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|Case Number:||Environment and Land Case 409 of 2017|
|Parties:||Richard Walala Ogollah v Luka Ndalusia Yeswa|
|Date Delivered:||26 Apr 2022|
|Court:||Environment and Land Court at Kakamega|
|Judge(s):||Dalmas Omondi Ohungo|
|Citation:||Richard Walala Ogollah v Luka Ndalusia Yeswa  eKLR|
|Advocates:||Ms Wambani h/b for Mr Khayumbi for the plaintiff|
|Court Division:||Environment and Land|
|Advocates:||Ms Wambani h/b for Mr Khayumbi for the plaintiff|
|History Advocates:||One party or some parties represented|
|Case Outcome:||Application dismissed|
|Disclaimer:||The information contained in the above segment is not part of the judicial opinion delivered by the Court. The metadata has been prepared by Kenya Law as a guide in understanding the subject of the judicial opinion. Kenya Law makes no warranties as to the comprehensiveness or accuracy of the information|
REPUBLIC OF KENYA
IN THE ENVIRONMENT AND LAND COURT
ELCC NO. 409 OF 2017
RICHARD WALALA OGOLLAH .....PLAINTIFF
LUKA NDALUSIA YESWA.............DEFENDANT
1. Judgment was delivered in this matter on 23rd June 2020 as follows:
1. An order of permanent injunction be issued restraining the defendant either personally or through his agents, relatives, servants, assigns and/or any other person acting his authority from trespassing, entering, utilizing and/or in any other manner from interfering with the plaintiff’s peaceful use of his parcel of land No. Butsotso/Indangalasia/5663.
2. Costs of this suit to the plaintiff.
2. Subsequently, the plaintiff filed Notice of Motion dated 1st October 2021 seeking the following orders:
2. THAT leave be granted to the Applicant to cite the Defendant/Respondent herein for contempt of court for disobeying court orders.
3. THAT the court be pleased to cite one LUKA NDALUSA YESWA, the Defendant/respondent for contempt of court for disobeying the lawful court order given on 23rd June 2020 and issued on 10th July 2020 ordering him, his agents, representatives, servants and or any other person acting on his authority from trespassing, entering, utilizing, and/ or in any other manner from interfering with the plaintiff’s peaceful use of his parcel of land No. BUTSOTSO/INDANGALASIA/5663.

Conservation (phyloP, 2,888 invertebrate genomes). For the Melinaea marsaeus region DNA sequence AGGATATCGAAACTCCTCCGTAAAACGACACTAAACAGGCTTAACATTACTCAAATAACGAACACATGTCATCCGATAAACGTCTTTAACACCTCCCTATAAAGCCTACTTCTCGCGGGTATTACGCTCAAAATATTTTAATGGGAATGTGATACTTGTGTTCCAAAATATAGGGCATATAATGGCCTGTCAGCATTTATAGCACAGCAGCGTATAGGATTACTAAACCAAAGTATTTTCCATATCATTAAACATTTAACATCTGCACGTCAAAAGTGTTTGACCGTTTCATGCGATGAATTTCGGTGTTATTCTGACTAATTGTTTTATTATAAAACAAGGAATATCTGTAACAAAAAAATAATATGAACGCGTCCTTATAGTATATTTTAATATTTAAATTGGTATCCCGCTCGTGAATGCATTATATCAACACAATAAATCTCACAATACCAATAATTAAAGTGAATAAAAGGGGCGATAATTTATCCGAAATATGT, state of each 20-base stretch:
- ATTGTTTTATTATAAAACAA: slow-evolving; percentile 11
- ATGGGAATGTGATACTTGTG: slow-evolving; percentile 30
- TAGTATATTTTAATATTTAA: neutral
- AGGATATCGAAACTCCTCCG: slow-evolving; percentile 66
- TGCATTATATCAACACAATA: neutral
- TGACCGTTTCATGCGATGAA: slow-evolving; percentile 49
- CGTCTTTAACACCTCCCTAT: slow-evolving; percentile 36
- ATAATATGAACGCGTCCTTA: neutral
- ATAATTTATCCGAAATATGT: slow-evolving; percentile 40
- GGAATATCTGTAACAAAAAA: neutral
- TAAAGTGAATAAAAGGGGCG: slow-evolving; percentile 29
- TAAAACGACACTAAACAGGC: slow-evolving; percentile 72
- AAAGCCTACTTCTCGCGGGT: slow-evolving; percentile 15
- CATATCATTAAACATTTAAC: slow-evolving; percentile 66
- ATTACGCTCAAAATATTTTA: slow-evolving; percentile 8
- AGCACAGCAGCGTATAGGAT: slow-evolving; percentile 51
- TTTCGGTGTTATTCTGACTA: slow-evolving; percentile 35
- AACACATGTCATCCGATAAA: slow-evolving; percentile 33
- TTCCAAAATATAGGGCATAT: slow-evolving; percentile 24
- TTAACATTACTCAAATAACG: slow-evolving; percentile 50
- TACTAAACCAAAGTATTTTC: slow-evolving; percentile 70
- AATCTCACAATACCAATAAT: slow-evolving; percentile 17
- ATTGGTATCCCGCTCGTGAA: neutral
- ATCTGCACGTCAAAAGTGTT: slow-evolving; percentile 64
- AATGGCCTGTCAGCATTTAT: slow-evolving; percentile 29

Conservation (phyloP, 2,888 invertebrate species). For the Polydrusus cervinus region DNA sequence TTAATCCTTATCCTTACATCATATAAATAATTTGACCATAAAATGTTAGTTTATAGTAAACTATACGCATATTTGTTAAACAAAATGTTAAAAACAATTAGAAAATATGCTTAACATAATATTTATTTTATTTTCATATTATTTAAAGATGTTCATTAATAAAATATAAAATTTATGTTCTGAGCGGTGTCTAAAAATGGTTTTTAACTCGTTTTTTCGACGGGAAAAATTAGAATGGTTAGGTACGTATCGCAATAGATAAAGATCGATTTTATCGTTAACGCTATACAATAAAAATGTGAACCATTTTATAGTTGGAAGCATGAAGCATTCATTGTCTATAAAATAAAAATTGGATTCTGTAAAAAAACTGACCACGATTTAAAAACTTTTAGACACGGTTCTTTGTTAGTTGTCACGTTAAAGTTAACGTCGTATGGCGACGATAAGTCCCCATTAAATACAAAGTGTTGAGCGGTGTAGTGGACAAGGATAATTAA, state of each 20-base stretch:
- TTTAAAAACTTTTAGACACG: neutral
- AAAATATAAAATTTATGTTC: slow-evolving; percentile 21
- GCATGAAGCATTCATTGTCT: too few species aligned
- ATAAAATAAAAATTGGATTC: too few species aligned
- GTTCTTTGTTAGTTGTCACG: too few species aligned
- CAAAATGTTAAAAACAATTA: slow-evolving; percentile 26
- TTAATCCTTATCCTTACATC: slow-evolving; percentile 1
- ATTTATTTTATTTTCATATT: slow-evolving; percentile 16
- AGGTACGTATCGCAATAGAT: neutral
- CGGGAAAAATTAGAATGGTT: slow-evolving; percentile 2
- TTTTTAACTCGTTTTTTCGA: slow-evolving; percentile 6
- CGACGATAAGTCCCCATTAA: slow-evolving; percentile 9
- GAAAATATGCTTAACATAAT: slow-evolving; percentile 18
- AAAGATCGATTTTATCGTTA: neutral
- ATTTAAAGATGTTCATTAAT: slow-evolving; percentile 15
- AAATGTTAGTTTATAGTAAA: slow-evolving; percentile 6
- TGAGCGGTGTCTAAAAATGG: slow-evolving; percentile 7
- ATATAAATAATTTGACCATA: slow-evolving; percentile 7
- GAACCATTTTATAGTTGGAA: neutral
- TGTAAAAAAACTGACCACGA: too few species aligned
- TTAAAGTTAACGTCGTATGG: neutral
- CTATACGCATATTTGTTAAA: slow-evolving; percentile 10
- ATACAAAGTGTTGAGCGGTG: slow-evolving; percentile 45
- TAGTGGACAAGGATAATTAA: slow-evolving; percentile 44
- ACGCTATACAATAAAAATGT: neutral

4. THAT upon prayer (3) herein above being granted, LUKA NDALUSIA YESWA the Defendant/Respondent be committed to jail for a duration not exceeding six months, fine or both and or such other duration that the court may deem fit and expedient.
5. THAT the costs of this application be provided for.
3. The application is supported by an affidavit sworn by the plaintiff/applicant. He deposed that the defendant/respondent has disobeyed orders made on 23rd June 2020 despite being properly served with the said orders and being aware of their existence. He further deposed that the respondent has continued interfering with his peaceful use of the suit property by the respondent’s continuous activities of utilising the whole of the said property by cultivating sugarcane therein and threatening the plaintiff never to set foot on the property. The applicant annexed to the affidavit in support of the application copies of decree issued on 10th July 2020 and an affidavit of service.
4. Although there was evidence of service upon the respondent of the application, the respondent neither filed a response nor attended court at the hearing of the application. Counsel for the applicant therefore urged the court to allow the application.